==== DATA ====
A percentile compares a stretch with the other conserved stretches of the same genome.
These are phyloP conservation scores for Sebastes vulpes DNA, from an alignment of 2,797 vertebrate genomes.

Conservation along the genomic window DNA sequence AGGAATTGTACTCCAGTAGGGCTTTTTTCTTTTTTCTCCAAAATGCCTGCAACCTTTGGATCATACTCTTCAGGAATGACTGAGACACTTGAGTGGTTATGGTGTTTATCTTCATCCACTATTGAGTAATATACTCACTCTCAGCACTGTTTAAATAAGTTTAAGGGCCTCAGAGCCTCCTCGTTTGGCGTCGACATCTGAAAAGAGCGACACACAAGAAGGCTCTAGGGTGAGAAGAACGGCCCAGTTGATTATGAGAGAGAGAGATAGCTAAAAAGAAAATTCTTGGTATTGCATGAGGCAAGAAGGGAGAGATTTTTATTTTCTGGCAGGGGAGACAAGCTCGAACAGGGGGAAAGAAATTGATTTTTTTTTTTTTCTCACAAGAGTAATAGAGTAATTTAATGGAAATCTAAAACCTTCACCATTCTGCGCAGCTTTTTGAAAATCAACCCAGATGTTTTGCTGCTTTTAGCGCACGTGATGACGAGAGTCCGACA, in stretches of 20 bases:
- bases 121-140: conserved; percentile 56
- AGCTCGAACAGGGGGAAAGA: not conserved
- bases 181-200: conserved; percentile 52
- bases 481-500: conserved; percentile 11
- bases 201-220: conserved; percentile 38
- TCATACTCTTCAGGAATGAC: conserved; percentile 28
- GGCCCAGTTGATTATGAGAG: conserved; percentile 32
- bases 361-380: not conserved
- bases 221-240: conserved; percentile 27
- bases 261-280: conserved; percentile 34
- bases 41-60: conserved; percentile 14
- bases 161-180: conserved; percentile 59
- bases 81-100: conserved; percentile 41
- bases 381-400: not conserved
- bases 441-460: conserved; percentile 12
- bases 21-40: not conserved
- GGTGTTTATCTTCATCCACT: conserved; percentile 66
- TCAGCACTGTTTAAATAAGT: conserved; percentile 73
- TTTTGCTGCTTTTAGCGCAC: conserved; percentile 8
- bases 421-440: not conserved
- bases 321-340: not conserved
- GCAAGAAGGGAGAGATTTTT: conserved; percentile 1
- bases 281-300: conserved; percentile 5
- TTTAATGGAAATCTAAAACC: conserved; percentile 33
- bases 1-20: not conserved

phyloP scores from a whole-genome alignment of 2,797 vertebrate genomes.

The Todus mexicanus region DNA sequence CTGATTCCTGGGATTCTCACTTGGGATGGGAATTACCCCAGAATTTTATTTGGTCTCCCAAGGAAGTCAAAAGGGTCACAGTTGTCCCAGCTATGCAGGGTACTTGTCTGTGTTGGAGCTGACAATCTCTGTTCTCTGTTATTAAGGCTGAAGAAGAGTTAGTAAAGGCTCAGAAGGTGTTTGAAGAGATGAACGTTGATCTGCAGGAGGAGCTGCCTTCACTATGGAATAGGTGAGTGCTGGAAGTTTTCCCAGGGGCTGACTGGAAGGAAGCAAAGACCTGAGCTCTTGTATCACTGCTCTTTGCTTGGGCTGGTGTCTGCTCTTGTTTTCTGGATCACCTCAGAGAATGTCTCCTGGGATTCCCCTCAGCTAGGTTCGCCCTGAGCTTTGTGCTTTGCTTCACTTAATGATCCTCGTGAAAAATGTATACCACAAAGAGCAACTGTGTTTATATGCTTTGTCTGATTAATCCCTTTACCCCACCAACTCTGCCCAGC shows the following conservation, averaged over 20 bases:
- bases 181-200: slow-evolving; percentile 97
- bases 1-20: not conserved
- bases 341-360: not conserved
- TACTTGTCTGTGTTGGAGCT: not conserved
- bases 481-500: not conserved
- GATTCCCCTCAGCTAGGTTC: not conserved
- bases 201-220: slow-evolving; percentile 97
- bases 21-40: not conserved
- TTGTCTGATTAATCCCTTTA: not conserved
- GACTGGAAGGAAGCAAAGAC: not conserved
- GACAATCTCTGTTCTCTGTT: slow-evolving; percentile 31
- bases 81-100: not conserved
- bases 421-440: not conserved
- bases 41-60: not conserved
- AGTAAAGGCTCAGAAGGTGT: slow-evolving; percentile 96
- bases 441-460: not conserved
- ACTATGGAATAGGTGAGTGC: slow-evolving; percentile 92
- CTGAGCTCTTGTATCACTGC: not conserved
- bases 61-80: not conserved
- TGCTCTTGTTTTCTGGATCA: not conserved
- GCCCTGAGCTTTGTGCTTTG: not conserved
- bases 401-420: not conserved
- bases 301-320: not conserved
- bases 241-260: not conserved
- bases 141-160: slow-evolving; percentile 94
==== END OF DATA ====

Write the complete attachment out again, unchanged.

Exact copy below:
A percentile compares a stretch with the other conserved stretches of the same genome.
These are phyloP conservation scores for Sebastes vulpes DNA, from an alignment of 2,797 vertebrate genomes.

Conservation along the genomic window DNA sequence AGGAATTGTACTCCAGTAGGGCTTTTTTCTTTTTTCTCCAAAATGCCTGCAACCTTTGGATCATACTCTTCAGGAATGACTGAGACACTTGAGTGGTTATGGTGTTTATCTTCATCCACTATTGAGTAATATACTCACTCTCAGCACTGTTTAAATAAGTTTAAGGGCCTCAGAGCCTCCTCGTTTGGCGTCGACATCTGAAAAGAGCGACACACAAGAAGGCTCTAGGGTGAGAAGAACGGCCCAGTTGATTATGAGAGAGAGAGATAGCTAAAAAGAAAATTCTTGGTATTGCATGAGGCAAGAAGGGAGAGATTTTTATTTTCTGGCAGGGGAGACAAGCTCGAACAGGGGGAAAGAAATTGATTTTTTTTTTTTTCTCACAAGAGTAATAGAGTAATTTAATGGAAATCTAAAACCTTCACCATTCTGCGCAGCTTTTTGAAAATCAACCCAGATGTTTTGCTGCTTTTAGCGCACGTGATGACGAGAGTCCGACA, in stretches of 20 bases:
- bases 121-140: conserved; percentile 56
- AGCTCGAACAGGGGGAAAGA: not conserved
- bases 181-200: conserved; percentile 52
- bases 481-500: conserved; percentile 11
- bases 201-220: conserved; percentile 38
- TCATACTCTTCAGGAATGAC: conserved; percentile 28
- GGCCCAGTTGATTATGAGAG: conserved; percentile 32
- bases 361-380: not conserved
- bases 221-240: conserved; percentile 27
- bases 261-280: conserved; percentile 34
- bases 41-60: conserved; percentile 14
- bases 161-180: conserved; percentile 59
- bases 81-100: conserved; percentile 41
- bases 381-400: not conserved
- bases 441-460: conserved; percentile 12
- bases 21-40: not conserved
- GGTGTTTATCTTCATCCACT: conserved; percentile 66
- TCAGCACTGTTTAAATAAGT: conserved; percentile 73
- TTTTGCTGCTTTTAGCGCAC: conserved; percentile 8
- bases 421-440: not conserved
- bases 321-340: not conserved
- GCAAGAAGGGAGAGATTTTT: conserved; percentile 1
- bases 281-300: conserved; percentile 5
- TTTAATGGAAATCTAAAACC: conserved; percentile 33
- bases 1-20: not conserved

phyloP scores from a whole-genome alignment of 2,797 vertebrate genomes.

The Todus mexicanus region DNA sequence CTGATTCCTGGGATTCTCACTTGGGATGGGAATTACCCCAGAATTTTATTTGGTCTCCCAAGGAAGTCAAAAGGGTCACAGTTGTCCCAGCTATGCAGGGTACTTGTCTGTGTTGGAGCTGACAATCTCTGTTCTCTGTTATTAAGGCTGAAGAAGAGTTAGTAAAGGCTCAGAAGGTGTTTGAAGAGATGAACGTTGATCTGCAGGAGGAGCTGCCTTCACTATGGAATAGGTGAGTGCTGGAAGTTTTCCCAGGGGCTGACTGGAAGGAAGCAAAGACCTGAGCTCTTGTATCACTGCTCTTTGCTTGGGCTGGTGTCTGCTCTTGTTTTCTGGATCACCTCAGAGAATGTCTCCTGGGATTCCCCTCAGCTAGGTTCGCCCTGAGCTTTGTGCTTTGCTTCACTTAATGATCCTCGTGAAAAATGTATACCACAAAGAGCAACTGTGTTTATATGCTTTGTCTGATTAATCCCTTTACCCCACCAACTCTGCCCAGC shows the following conservation, averaged over 20 bases:
- bases 181-200: slow-evolving; percentile 97
- bases 1-20: not conserved
- bases 341-360: not conserved
- TACTTGTCTGTGTTGGAGCT: not conserved
- bases 481-500: not conserved
- GATTCCCCTCAGCTAGGTTC: not conserved
- bases 201-220: slow-evolving; percentile 97
- bases 21-40: not conserved
- TTGTCTGATTAATCCCTTTA: not conserved
- GACTGGAAGGAAGCAAAGAC: not conserved
- GACAATCTCTGTTCTCTGTT: slow-evolving; percentile 31
- bases 81-100: not conserved
- bases 421-440: not conserved
- bases 41-60: not conserved
- AGTAAAGGCTCAGAAGGTGT: slow-evolving; percentile 96
- bases 441-460: not conserved
- ACTATGGAATAGGTGAGTGC: slow-evolving; percentile 92
- CTGAGCTCTTGTATCACTGC: not conserved
- bases 61-80: not conserved
- TGCTCTTGTTTTCTGGATCA: not conserved
- GCCCTGAGCTTTGTGCTTTG: not conserved
- bases 401-420: not conserved
- bases 301-320: not conserved
- bases 241-260: not conserved
- bases 141-160: slow-evolving; percentile 94